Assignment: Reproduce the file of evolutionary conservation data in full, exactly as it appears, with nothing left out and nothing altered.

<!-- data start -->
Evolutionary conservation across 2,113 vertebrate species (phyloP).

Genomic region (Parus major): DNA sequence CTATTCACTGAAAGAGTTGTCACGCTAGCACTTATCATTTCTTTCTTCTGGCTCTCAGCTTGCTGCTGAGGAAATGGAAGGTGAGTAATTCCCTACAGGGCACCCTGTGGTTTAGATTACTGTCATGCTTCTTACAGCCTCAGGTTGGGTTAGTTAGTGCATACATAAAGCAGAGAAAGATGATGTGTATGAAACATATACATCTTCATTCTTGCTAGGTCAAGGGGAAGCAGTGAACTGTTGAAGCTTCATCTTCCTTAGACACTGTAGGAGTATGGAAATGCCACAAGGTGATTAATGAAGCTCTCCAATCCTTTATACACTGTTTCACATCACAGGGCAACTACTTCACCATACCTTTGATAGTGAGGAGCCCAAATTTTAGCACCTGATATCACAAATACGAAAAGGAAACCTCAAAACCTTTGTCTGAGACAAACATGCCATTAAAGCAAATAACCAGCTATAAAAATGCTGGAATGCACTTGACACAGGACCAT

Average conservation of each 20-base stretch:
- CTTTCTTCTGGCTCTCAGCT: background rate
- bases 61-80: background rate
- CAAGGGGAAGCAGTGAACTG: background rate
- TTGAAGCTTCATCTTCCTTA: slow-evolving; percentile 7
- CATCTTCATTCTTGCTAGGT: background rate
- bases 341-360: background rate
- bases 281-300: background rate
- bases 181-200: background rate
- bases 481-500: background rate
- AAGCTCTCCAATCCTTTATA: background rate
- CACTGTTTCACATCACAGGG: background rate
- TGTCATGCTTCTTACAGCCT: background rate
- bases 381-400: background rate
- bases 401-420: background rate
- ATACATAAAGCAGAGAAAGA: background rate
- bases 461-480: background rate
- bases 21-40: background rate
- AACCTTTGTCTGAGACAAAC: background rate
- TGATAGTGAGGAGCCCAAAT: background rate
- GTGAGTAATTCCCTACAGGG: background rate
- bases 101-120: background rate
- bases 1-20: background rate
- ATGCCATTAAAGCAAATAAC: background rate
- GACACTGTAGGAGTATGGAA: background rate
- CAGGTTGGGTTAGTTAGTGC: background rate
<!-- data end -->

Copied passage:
Evolutionary conservation across 2,113 vertebrate species (phyloP).

Genomic region (Parus major): DNA sequence CTATTCACTGAAAGAGTTGTCACGCTAGCACTTATCATTTCTTTCTTCTGGCTCTCAGCTTGCTGCTGAGGAAATGGAAGGTGAGTAATTCCCTACAGGGCACCCTGTGGTTTAGATTACTGTCATGCTTCTTACAGCCTCAGGTTGGGTTAGTTAGTGCATACATAAAGCAGAGAAAGATGATGTGTATGAAACATATACATCTTCATTCTTGCTAGGTCAAGGGGAAGCAGTGAACTGTTGAAGCTTCATCTTCCTTAGACACTGTAGGAGTATGGAAATGCCACAAGGTGATTAATGAAGCTCTCCAATCCTTTATACACTGTTTCACATCACAGGGCAACTACTTCACCATACCTTTGATAGTGAGGAGCCCAAATTTTAGCACCTGATATCACAAATACGAAAAGGAAACCTCAAAACCTTTGTCTGAGACAAACATGCCATTAAAGCAAATAACCAGCTATAAAAATGCTGGAATGCACTTGACACAGGACCAT

Average conservation of each 20-base stretch:
- CTTTCTTCTGGCTCTCAGCT: background rate
- bases 61-80: background rate
- CAAGGGGAAGCAGTGAACTG: background rate
- TTGAAGCTTCATCTTCCTTA: slow-evolving; percentile 7
- CATCTTCATTCTTGCTAGGT: background rate
- bases 341-360: background rate
- bases 281-300: background rate
- bases 181-200: background rate
- bases 481-500: background rate
- AAGCTCTCCAATCCTTTATA: background rate
- CACTGTTTCACATCACAGGG: background rate
- TGTCATGCTTCTTACAGCCT: background rate
- bases 381-400: background rate
- bases 401-420: background rate
- ATACATAAAGCAGAGAAAGA: background rate
- bases 461-480: background rate
- bases 21-40: background rate
- AACCTTTGTCTGAGACAAAC: background rate
- TGATAGTGAGGAGCCCAAAT: background rate
- GTGAGTAATTCCCTACAGGG: background rate
- bases 101-120: background rate
- bases 1-20: background rate
- ATGCCATTAAAGCAAATAAC: background rate
- GACACTGTAGGAGTATGGAA: background rate
- CAGGTTGGGTTAGTTAGTGC: background rate